The more we spend our lives hooked up to the Internet in one way or another, the more we are demanding that the experience be more secure. The Brave browser is handling it in an entirely different way — while still promising privacy, it’s also introducing IPFS, a way for Web content to be more centralized than the traditional HTTP.
Brave and IPFS
Brave released an update to its browser that includes the IPFS (InterPlanetary File System) protocol. The content on IPFS is loaded from a decentralized network of distributed nodes instead of a more central server such as HTTP (HyperText Transfer Protocol).
“We’re thrilled to be the first browser to offer a native IPFS integration with today’s Brave desktop browser release,” said Brave CTO and co-founder Brian Bondy. “Integrating the IPFS open-source network is a key milestone in making the Web more transparent, decentralized, and resilient.”
There are many advantages of IPFS over HTTP. Along with being faster and presenting a reduced cost to publishers, there is also less chance for government censorship.
“Today, Web users across the world are unable to access restricted content, including, for example, parts of Wikipedia in Thailand, over 100,000 blocked websites in Turkey, and critical access to COVID-19 information in China,” said IPFS project lead Molly Mackinlay.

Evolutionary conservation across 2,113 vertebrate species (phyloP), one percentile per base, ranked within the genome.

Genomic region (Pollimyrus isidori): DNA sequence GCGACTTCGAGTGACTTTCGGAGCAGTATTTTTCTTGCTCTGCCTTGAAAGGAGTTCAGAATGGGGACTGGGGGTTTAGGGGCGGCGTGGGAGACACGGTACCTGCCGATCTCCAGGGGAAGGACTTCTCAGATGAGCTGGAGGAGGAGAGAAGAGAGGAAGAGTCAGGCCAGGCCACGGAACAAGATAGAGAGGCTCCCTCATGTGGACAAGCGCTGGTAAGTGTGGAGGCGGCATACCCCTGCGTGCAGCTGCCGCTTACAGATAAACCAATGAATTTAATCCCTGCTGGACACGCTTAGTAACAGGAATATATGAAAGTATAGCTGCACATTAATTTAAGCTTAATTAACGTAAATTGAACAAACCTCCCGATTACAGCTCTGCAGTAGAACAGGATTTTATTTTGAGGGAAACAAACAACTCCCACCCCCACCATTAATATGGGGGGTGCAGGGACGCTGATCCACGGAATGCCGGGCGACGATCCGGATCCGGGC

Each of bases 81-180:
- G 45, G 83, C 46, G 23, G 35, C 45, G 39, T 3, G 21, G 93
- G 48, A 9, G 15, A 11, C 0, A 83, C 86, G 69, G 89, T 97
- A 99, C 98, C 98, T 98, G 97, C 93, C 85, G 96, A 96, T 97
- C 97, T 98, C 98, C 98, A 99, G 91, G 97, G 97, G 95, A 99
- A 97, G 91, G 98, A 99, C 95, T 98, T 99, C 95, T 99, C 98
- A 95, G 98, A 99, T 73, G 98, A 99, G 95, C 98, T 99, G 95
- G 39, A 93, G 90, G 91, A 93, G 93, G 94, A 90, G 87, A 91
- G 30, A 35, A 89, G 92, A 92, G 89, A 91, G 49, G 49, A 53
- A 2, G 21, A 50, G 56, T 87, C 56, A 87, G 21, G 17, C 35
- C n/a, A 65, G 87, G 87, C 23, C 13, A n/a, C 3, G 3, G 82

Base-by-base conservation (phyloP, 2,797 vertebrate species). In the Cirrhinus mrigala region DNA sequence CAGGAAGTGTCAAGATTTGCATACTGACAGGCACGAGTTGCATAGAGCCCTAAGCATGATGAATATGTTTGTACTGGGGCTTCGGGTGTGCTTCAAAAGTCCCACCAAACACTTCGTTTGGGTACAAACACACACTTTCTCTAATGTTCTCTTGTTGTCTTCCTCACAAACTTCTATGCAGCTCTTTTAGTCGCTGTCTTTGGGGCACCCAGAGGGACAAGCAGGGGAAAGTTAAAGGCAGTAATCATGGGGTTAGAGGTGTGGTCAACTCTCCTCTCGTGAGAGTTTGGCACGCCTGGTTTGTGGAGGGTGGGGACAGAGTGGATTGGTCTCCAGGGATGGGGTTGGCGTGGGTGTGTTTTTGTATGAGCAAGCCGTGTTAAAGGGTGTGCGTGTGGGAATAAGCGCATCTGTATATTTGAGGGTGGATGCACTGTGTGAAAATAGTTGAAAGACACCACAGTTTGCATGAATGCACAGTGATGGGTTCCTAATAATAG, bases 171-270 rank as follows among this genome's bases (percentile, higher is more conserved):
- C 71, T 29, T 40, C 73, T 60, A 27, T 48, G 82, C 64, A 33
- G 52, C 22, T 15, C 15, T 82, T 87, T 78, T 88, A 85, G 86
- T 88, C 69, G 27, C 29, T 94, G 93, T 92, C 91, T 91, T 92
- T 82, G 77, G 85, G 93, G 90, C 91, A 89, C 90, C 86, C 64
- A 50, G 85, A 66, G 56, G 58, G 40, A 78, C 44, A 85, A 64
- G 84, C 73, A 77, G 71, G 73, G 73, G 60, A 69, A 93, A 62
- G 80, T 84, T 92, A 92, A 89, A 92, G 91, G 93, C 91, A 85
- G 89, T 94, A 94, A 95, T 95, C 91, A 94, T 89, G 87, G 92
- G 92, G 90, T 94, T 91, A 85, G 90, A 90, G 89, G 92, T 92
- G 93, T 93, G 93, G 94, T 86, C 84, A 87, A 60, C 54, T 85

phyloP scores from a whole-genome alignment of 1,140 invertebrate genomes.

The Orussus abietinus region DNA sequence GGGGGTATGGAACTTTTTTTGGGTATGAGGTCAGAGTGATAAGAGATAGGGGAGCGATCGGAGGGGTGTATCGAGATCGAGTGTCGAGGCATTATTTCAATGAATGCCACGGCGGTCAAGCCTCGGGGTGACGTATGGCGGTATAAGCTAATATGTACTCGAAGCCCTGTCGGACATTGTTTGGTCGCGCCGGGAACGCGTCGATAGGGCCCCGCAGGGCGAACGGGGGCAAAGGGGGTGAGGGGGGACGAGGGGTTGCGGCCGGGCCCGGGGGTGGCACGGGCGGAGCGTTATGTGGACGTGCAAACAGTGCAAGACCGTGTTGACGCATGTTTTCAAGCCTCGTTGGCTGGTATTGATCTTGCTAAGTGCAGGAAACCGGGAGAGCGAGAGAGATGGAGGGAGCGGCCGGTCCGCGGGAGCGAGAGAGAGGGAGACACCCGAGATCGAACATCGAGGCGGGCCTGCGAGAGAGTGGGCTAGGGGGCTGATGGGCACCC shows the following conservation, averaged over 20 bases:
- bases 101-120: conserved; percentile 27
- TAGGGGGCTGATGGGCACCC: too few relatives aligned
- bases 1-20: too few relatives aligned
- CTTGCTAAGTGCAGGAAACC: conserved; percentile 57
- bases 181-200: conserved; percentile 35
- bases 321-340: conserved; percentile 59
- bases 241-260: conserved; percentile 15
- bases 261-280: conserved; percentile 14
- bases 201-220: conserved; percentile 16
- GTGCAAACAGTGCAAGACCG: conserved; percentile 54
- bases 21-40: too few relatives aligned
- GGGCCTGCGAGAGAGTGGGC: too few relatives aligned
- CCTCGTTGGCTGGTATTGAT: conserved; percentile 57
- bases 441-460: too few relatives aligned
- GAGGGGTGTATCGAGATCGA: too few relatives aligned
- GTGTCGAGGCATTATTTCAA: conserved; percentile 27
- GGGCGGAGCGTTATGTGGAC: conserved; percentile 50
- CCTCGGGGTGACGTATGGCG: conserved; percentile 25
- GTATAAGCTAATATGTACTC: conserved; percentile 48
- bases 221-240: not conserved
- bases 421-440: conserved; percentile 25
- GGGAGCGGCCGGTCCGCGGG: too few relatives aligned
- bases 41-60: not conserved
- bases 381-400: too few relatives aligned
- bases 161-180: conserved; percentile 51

“Now anyone with an Internet connection can access the critical information through IPFS on the Brave browser.”
IPFS founder Juan Benet admitted that he’s concerned about the centralization of the Internet. He believes this could lead it to “disappear at any moment, bringing down all the data with them – or at least breaking all the links.”
“Instead,” added Benet, “Were pushing for a fully distributed Web, where applications don’t live at centralized servers but operate all over the network from users’ computers … a Web where content can move through any untrusted middlemen without giving up control of the data or putting it at risk.”
The Future with IPFS
By enabling IPFS in its browser, Brave is not only allowing users to feel more secure with an alternative Web experience, as it always has — now it’s also leaving users more freedom in their browsing. Control would lie with users in what they wanted to access instead of a more centralized system.
With questions abounding more and more of what content is allowed and from whom we should be allowed to access it, IPFS would enable users to have access to the content they want more directly.
But even if you get the updated Brave browser with the built-in IPFS, it won’t lead to a dramatic change in experience just yet. You will need to wait for content to be hosted vis that platform rather than HTTP. There is some content already on IPFS, but not to the extent to give you enough options to leave HTTP behind.